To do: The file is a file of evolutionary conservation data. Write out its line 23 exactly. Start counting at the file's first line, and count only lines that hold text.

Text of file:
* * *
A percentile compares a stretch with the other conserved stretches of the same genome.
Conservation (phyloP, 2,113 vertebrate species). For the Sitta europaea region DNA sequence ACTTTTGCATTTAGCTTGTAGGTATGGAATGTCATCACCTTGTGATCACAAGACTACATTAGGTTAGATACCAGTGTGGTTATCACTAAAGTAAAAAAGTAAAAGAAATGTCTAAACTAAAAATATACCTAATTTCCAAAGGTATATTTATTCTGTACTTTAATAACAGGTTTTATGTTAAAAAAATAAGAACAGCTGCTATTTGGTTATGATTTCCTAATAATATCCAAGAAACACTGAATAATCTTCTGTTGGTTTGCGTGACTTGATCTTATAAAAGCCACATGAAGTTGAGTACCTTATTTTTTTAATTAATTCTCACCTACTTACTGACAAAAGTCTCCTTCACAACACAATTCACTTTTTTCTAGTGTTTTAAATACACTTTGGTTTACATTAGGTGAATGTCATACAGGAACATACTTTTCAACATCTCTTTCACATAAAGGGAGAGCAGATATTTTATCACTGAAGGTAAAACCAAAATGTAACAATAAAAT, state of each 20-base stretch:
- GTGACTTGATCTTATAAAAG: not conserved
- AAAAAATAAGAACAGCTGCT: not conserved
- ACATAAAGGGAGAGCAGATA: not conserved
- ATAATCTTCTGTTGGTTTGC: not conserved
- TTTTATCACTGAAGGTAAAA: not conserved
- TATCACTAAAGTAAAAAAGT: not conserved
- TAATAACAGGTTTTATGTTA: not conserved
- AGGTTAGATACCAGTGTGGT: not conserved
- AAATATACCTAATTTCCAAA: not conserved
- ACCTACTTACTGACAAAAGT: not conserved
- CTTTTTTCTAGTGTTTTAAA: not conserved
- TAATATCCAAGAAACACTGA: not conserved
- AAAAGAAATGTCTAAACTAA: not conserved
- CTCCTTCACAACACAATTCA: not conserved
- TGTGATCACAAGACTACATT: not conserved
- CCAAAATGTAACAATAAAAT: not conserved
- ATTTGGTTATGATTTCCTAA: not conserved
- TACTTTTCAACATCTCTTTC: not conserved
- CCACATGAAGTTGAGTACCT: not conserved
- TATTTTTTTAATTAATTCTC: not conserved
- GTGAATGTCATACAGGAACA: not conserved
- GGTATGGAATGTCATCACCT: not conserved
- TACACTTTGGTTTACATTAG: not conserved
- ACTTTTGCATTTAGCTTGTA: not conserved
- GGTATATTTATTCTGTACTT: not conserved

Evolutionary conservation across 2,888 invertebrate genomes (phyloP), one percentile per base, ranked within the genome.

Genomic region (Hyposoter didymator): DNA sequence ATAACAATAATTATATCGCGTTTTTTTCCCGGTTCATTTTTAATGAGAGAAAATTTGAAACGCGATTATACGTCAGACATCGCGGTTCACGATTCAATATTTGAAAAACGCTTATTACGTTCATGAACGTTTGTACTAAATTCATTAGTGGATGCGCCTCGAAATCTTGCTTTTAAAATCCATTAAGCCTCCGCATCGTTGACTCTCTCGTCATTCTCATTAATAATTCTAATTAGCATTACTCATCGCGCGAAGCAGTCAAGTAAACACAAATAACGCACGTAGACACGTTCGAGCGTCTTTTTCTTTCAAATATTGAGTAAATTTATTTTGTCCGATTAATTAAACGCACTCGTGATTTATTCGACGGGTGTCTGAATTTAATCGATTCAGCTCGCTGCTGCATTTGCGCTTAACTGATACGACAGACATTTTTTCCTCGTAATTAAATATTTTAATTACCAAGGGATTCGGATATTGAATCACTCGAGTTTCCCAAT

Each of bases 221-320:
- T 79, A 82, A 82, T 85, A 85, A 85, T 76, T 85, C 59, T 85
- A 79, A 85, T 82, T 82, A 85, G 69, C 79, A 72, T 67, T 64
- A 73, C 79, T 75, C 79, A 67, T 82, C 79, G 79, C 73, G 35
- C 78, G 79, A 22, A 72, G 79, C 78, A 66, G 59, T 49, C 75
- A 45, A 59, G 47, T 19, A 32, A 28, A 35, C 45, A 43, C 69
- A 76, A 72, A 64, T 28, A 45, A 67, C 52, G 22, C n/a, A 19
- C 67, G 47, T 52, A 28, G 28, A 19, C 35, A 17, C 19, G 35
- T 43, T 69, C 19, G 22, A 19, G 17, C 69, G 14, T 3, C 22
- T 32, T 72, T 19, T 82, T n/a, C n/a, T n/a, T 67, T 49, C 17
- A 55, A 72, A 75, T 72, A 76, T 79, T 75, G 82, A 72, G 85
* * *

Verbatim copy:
- GTGAATGTCATACAGGAACA: not conserved